Sunday, April 28, 2019

Foundations of Tort Essay Example | Topics and Well Written Essays - 1750 words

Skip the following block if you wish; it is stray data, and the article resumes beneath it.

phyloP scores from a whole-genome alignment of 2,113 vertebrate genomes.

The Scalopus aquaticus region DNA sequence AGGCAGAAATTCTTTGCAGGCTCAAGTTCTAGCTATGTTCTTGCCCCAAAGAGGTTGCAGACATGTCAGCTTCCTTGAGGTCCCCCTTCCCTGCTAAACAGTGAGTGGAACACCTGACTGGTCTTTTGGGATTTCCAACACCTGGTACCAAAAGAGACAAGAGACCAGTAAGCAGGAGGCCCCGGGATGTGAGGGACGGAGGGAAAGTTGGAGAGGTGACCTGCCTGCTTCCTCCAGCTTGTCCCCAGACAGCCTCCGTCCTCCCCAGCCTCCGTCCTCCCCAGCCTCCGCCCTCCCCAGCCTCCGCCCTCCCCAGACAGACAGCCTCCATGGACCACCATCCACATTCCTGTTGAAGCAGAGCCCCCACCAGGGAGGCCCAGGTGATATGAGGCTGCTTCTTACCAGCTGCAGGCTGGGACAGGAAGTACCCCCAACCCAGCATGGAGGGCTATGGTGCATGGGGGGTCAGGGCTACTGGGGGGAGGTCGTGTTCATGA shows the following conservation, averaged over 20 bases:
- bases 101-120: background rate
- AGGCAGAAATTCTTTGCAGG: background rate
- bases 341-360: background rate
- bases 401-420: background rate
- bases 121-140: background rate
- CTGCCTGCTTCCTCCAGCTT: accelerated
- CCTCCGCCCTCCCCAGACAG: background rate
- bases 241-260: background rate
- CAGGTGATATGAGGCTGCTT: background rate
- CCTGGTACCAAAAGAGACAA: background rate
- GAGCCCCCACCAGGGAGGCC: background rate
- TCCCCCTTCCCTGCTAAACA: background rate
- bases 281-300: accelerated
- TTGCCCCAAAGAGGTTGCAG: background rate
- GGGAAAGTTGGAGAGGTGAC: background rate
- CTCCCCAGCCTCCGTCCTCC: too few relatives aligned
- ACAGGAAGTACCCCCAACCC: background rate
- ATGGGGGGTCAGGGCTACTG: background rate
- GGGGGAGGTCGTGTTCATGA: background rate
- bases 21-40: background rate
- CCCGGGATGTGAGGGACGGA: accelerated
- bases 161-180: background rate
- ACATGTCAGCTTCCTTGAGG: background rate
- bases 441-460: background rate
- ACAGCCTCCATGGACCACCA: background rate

Foundations of Tort - Essay ExampleThere are also intentional torts where the soul being accused psychic traumaed the separate with the full knowledge of what harm they are causing, for instance defamation and lastly there is strict liability tort which covers injuries people suffer from using products, for instance if a mortal is burnt with hot coffee from a company that did not provide this information, by writing, to the consumers (Butler 2000 162). Torts usually dissolver in stipend of the accusers, rather than the accused facing a jail term or other relatiative measures similar to those in criminal offences. Therefore torts are civil suits brought against other people. The plaintiff in a tort has to prove three things in order to be compensated. First, they have to prove that those rest accused have a moral and legal obligation to act in a cross way. Secondly, the plaintiff has to prove that the accused did not fulfill their obligation. Finally, she or he has to prove t hat she or he suffered an material loss because of the accused not fulfilling their duties. Only after these have been established does the plaintiff get punitive or compensatory damages. Torts usually arise from common law principles coupled with legal enactments. The tort rules on payment in Australia, especially those arising from accidents have been seen as being outdated, therefore inefficient in the way in which they work. In addition, if the party being sued is a government or public entity, there are several(prenominal) possibilities that people could exploit loopholes to get huge and undeserving compensation for mistakes of their own doing. Parties much(prenominal) as topical anaesthetic governments in cities and counties could be sued for carelessness by their residents should the latter feel that they have suffered a loss, physical harm or otherwise because the local government did not play its part in some sector or service provision, hence the loss suffered. Austra lia does not have a general system of compensation for victims, except in some very specific cases, for instance in traffic accidents. Thus, there is no cap on the amount of money that should be paid out to victims, leading to huge losings in cases of other forms of negligence by the authorities. However, due to the increase in law suits against authorities in Australia, there was a necessity to start reforming laws on lawsuits against authorities. This led to the Injury Prevention, Rehabilitation & Compensation carry 2001. However, the laws under this act are still taking a while to be implemented (Muirhead & Hocking 2001, p. 111). The native focus of the Australian tort law reform focuses more on insurance premiums as argue to the how deep taxpayers have to dig in their pockets to pay for the numerous lawsuits filed against the authorities. It is becoming a source of chafe for many citizens as to the source of money used to compensate victims who think they have been wronged b y the negligence of the authorities. A higher dependency on insurance premiums rather than public coffers has seen insurance premiums skyrocket to marvelous rates. This dependence has been brought about by the authorities using money in the public coffers as a last resort measure to compensate victims of the authorities negligence, leaving a bulk of the money spill to compensate on the shoulders of insurers. Application of such overreliance on insurers in other sectors where the government was the underwriter, for instance in the provision of medical and health care, has led to the insolvency of some big insurance companies and the withdrawal of others, because of the unprofitability of such undertakings. The result is that, at the end of the day, it is the taxpayers of a country who end up

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